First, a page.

PARIS — Oxford County Sheriff Christopher Wainwright on Wednesday blamed recordkeeping for two school resource officers being issued guns even though their certification as law enforcement officers had expired.

Percy Turner, who covers Buckfield for Regional School Unit 10, and Michael Kaspereen, who covers Hiram-based Maine School Administrative District 55, carried guns despite not being certified after they retired from the Maine State Police.

While the original appointment was made by previous Sheriff James Theriault in 2018, Wainwright continued to renew the contracts with the two school systems. Both officers were issued guns and a badge and had the power to make arrests.

Wainwright on Wednesday blamed the oversight on recordkeeping, adding that Turner and Kaspereen were well qualified.

“This was a clerical error when they were hired by the previous sheriff,” he said in a statement. “When this was brought to my attention, it was rectified. Both deputies are former sergeants with the Maine State Police and were on staff as trainers at the Maine Criminal Justice Academy at one point.”

The matter was investigated by the Maine Criminal Justice Academy.


In August, Wainwright’s attorney, Jonathan Berry, said the investigation was an administrative matter and not disciplinary.

On Sept. 15, the Maine Criminal Justice Academy sent a Letter of Guidance to Wainwright, saying it was the sheriff’s responsibility to make sure his officers have the proper certification and “if they carry a firearm on school property before recertification, they may be committing a Class E crime.”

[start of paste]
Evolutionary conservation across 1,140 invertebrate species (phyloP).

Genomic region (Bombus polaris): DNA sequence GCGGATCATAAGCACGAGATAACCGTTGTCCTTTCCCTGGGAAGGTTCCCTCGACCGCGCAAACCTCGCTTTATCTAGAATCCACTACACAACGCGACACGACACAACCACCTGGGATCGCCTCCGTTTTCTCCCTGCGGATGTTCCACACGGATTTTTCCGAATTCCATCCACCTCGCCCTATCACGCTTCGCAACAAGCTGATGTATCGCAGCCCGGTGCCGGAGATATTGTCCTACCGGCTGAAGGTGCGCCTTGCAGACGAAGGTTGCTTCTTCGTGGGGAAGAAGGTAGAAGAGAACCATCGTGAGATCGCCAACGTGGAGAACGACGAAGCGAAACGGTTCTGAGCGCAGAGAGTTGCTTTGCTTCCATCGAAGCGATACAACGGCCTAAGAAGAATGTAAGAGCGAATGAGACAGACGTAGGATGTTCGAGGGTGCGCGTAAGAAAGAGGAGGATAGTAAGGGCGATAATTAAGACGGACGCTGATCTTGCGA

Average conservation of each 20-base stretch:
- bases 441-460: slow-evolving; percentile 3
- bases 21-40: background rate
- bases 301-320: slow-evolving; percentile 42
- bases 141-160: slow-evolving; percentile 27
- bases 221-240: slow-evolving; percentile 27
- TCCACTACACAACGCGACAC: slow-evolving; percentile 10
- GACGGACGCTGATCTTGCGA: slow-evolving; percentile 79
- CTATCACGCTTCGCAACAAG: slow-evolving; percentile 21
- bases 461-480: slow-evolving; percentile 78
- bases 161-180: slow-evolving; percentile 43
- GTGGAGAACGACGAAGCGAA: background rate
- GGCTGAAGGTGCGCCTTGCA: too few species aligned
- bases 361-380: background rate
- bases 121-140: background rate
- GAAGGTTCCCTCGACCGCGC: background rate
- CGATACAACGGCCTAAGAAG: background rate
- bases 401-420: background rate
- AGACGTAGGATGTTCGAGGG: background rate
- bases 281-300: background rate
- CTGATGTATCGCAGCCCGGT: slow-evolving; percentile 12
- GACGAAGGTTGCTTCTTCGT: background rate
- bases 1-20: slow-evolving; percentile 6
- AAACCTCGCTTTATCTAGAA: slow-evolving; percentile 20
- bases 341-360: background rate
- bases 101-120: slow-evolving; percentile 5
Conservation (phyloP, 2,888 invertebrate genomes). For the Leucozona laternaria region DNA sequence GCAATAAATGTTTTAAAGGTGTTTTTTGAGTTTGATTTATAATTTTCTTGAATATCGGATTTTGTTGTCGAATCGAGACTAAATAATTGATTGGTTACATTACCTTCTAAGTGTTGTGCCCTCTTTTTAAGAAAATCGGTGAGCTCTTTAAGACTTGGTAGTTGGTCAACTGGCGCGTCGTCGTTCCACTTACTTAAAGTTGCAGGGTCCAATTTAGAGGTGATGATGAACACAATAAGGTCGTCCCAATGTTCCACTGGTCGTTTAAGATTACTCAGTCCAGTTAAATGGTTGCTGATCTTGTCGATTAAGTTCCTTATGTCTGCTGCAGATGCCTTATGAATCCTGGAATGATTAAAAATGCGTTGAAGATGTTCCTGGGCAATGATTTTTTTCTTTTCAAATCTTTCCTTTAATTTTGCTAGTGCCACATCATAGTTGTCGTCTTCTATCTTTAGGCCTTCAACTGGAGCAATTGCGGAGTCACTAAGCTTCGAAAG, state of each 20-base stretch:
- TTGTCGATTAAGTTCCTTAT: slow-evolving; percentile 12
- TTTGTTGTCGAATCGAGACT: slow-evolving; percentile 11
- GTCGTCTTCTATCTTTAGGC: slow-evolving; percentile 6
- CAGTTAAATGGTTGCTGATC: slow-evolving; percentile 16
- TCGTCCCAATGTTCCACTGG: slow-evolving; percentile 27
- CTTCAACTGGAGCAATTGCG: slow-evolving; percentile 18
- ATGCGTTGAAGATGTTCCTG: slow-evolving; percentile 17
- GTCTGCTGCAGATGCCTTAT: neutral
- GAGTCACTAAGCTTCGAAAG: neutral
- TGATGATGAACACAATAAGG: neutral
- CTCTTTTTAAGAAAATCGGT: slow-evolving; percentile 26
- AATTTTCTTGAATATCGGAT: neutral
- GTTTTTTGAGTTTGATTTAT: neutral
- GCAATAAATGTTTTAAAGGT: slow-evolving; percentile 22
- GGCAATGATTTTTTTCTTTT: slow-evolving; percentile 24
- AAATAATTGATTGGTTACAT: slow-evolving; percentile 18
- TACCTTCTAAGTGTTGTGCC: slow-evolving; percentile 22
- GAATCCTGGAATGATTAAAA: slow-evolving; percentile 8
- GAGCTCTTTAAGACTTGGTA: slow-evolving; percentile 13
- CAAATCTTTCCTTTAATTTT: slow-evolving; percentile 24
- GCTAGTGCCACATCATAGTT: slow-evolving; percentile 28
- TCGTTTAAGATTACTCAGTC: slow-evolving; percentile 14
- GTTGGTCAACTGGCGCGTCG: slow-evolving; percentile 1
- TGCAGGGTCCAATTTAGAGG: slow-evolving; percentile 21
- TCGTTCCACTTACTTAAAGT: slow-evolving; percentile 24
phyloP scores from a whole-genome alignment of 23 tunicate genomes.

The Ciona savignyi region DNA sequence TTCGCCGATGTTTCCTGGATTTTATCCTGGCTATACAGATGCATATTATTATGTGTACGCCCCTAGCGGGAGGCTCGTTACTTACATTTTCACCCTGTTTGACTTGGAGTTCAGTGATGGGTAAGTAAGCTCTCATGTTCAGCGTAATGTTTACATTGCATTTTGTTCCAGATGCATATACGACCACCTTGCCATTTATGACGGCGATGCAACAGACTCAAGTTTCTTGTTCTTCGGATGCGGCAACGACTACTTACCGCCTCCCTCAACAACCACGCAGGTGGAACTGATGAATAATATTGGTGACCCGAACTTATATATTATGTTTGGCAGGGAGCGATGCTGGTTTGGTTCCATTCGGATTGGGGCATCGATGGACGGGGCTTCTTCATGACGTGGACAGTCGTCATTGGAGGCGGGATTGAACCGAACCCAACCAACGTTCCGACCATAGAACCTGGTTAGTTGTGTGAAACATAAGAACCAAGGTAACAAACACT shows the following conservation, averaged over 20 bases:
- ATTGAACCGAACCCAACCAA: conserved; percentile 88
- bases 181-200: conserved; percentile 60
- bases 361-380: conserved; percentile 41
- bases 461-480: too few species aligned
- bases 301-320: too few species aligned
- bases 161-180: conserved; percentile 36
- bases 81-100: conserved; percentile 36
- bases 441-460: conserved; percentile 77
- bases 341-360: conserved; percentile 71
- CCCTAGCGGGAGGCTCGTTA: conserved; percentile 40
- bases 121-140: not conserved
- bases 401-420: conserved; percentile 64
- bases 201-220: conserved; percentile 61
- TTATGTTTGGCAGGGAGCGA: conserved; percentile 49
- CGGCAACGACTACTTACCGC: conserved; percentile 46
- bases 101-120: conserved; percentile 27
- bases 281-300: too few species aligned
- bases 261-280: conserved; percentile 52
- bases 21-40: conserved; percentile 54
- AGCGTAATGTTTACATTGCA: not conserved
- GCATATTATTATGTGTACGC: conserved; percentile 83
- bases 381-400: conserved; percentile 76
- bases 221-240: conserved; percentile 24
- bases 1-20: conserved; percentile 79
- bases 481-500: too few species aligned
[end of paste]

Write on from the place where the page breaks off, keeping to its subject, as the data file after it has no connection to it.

Letters of Guidance are meant as education for law enforcement in areas that need corrective action.

The letters will be placed in the officers’ files, but neither Wainwright nor the officers will face disciplinary action by the academy.

Turner has regained his certification, while Kaspereen has a provisional one, according to the Bangor Daily News. He reportedly has until mid-December to pass his final exam.

Wainwright stressed the importance of having trained and qualified officers in the schools, especially in today’s climate.

“Now, more than ever, it is imperative to have a law enforcement presence in our schools,” he said. “The safety of our children must come first.”

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